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The oxymoron that is Nameless Pyramid lies atop the Sierra Crest a short distance south of Kearsarge Pass. I've gone by it on more than a dozen occasions while heading to any of a number of other summits in the area, often pausing to think, "I should climb that thing." What had kept me from doing it previously was the stiff rating of its exposed summit block - class 5.7x, where the "X" refers to the unprotectable nature of the ascent up the narrow, 45-degree granite fin. Tom Grundy had soloed it three years earlier during the Challenge and described it in nervous terms that contributed greatly to my apprehension. But it did have a bolt up top that he thought might help to set up a top rope and allow some degree of protection, even if mostly psychological. Because it is only about 30ft high and the approach is quite short, we didn't expect to have much difficultly getting it done in a reasonable time even if we had a large group. Tom graciously accepted the role of climbing manager for the day, choosing the gear, setting up the top rope, and managing a dozen folks up the short pitch. Additionally, JD was finishing the SPS list today. Originally, it was planned to be on Tinemaha, but that area was closed until the end of the year due to a fire. So it was moved to University Peak, a summit we'd already done on a previous Challenge, but was conveniently (or not so conveniently, as we came to find out) near Nameless Pyramid. The idea was to finish up with the Challenge peak as soon as possible, then head to University.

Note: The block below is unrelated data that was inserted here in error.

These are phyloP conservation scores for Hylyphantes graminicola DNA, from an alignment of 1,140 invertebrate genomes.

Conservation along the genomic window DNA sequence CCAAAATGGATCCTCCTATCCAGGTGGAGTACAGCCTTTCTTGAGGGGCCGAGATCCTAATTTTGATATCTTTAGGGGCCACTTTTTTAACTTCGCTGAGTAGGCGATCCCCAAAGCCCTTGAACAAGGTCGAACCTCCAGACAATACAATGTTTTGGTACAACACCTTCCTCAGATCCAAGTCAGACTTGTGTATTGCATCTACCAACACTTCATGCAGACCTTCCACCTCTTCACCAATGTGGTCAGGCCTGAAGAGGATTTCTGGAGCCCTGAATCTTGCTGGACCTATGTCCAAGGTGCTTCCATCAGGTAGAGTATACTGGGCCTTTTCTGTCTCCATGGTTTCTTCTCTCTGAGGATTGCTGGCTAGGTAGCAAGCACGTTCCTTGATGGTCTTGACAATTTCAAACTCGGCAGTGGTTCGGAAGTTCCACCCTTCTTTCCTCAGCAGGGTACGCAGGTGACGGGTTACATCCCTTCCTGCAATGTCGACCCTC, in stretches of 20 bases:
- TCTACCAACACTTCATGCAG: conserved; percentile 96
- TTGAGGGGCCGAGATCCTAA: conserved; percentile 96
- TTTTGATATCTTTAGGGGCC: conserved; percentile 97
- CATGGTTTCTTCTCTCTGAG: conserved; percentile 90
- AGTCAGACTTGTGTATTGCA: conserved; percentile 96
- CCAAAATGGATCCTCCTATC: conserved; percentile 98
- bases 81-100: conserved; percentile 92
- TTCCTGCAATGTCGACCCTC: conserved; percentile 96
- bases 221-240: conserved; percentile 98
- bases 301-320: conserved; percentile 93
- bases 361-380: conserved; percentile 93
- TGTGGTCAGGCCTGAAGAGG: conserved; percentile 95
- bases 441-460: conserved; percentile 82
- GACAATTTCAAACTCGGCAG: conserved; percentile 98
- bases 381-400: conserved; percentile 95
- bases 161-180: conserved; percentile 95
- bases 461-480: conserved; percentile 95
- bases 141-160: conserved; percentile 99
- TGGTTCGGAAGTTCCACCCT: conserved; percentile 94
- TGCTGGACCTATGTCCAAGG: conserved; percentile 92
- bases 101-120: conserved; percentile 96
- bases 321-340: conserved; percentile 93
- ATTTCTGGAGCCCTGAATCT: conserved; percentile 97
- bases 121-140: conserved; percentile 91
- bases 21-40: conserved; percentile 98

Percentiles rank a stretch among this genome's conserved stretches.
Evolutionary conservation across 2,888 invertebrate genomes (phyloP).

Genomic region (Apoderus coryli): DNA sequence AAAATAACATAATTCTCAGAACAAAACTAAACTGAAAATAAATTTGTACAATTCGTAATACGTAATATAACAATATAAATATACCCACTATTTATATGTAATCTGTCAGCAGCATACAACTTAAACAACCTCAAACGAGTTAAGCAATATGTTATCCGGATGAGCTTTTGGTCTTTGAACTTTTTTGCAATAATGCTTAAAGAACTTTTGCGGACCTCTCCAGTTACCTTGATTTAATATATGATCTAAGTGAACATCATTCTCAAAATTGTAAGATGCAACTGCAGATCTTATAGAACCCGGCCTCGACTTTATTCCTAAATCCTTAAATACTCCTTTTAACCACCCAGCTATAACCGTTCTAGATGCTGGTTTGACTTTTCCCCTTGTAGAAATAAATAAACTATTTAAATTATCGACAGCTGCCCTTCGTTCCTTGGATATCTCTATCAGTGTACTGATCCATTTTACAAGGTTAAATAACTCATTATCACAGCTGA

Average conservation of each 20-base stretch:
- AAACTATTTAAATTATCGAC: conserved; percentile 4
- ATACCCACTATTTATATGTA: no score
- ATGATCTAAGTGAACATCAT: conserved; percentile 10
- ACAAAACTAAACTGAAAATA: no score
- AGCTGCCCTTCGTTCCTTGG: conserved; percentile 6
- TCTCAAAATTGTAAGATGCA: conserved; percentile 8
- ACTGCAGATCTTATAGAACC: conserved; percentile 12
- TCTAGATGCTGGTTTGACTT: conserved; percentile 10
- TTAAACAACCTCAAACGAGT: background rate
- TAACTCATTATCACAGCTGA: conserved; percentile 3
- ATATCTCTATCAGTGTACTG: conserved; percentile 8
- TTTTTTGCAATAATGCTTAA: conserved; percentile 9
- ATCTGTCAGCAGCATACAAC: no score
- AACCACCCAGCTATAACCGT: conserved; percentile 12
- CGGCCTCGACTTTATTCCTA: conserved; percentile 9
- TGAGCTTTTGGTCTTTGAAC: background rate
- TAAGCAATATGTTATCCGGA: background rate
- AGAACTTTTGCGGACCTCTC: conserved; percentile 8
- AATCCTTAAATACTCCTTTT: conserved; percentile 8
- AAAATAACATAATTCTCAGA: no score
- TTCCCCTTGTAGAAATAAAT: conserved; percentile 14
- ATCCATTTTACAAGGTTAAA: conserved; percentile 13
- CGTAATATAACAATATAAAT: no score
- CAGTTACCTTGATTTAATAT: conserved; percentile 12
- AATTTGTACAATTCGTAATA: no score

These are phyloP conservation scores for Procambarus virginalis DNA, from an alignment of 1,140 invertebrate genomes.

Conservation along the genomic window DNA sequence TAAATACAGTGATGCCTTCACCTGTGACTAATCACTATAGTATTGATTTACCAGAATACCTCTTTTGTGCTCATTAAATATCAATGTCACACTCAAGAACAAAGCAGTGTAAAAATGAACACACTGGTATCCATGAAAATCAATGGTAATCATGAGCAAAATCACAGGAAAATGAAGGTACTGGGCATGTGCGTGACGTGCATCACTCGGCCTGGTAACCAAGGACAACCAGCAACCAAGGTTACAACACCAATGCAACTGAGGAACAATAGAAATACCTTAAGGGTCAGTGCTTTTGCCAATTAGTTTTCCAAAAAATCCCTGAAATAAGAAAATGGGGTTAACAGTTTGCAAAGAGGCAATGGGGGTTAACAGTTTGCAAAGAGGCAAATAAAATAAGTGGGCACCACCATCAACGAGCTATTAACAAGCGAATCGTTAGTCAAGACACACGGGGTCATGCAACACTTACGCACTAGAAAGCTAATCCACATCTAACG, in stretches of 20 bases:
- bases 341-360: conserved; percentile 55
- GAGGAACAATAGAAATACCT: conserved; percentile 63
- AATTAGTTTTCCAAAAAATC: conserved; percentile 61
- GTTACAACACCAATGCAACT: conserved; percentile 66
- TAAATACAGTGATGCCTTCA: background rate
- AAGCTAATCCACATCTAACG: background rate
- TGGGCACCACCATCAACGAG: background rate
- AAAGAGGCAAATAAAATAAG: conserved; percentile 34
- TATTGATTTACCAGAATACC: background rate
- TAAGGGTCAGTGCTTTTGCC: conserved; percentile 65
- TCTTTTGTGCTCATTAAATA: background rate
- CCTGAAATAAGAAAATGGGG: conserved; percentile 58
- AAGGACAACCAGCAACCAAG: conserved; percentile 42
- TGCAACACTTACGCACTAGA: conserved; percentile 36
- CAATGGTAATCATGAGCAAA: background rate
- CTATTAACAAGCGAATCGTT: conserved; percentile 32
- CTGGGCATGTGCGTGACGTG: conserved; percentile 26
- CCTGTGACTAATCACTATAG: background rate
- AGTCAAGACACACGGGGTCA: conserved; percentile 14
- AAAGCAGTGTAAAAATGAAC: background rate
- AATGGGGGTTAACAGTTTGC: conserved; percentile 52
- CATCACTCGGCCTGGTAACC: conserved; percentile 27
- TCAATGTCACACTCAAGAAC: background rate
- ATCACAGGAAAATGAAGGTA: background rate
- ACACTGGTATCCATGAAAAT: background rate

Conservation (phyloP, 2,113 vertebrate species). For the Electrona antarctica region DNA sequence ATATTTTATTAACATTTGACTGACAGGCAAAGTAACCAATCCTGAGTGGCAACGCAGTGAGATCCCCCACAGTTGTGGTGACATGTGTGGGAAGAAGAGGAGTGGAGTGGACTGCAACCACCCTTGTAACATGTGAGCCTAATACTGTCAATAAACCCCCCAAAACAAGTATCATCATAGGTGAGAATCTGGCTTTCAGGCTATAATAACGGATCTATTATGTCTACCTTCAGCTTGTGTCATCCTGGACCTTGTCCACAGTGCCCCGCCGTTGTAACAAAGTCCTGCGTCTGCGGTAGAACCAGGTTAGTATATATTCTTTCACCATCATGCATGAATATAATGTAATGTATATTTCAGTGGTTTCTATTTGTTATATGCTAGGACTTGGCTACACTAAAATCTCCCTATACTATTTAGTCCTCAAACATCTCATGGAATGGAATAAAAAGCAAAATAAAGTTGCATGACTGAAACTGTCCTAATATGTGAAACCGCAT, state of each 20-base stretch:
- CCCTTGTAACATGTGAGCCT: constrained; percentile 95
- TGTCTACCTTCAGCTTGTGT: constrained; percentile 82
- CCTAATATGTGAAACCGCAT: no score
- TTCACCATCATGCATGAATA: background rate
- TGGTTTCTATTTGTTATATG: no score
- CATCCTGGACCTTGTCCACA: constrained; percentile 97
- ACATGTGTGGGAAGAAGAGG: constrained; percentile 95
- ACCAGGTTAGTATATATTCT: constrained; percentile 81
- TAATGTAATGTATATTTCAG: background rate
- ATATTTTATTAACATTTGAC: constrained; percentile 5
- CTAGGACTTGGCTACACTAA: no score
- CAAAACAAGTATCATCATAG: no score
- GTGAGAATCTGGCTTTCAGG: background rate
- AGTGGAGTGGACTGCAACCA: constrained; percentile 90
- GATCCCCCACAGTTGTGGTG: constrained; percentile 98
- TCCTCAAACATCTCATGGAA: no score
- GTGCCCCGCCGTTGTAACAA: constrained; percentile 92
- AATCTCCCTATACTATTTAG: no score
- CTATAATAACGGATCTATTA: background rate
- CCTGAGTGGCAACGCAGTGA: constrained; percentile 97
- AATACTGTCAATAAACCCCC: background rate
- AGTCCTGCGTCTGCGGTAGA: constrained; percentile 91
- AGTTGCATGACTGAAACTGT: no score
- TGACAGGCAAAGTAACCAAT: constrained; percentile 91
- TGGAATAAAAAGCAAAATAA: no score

The obvious route is to take the Kearsarge Pass Trail from Onion Valley, then follow the ridge south to the base of Nameless Pyramid. Secor rates the ridge as class 3, and most of the participants followed this route. From the satellite view, I had spied a chute southwest of Big Pothole Lake that might shortcut the Kearsarge Pass route. I had described this option in the online description for the day's peak, but it seems I was the only interested, or curious enough to try it. Even with some tedious boulder-hopping to get around the lake, the route worked quite nicely, enabling me to beat everyone to the point on the ridge at the top of this east-facing chute. It was not a huge lead, however, as Fred and Clement both caught up to me rather quickly and were soon ahead for the last 20min it would take to reach the base of the summit block. Robert and Grant were the first to reach the peak well before everyone else, having ascended from the east via Heart Lake. Robert soloed up and down without a rope before anyone else had gotten there (described later as "not the smartest thing I've done") and went off to Snow Crown, another summit to the south on the crest. Confused, Grant went after Robert towards Snow Crown, thinking it was Nameless Pyramid. They were both gone before anyone else arrived. It was 8:30a before I had reached the peak and would take another 30min or so for the rest of the large crew to gather there.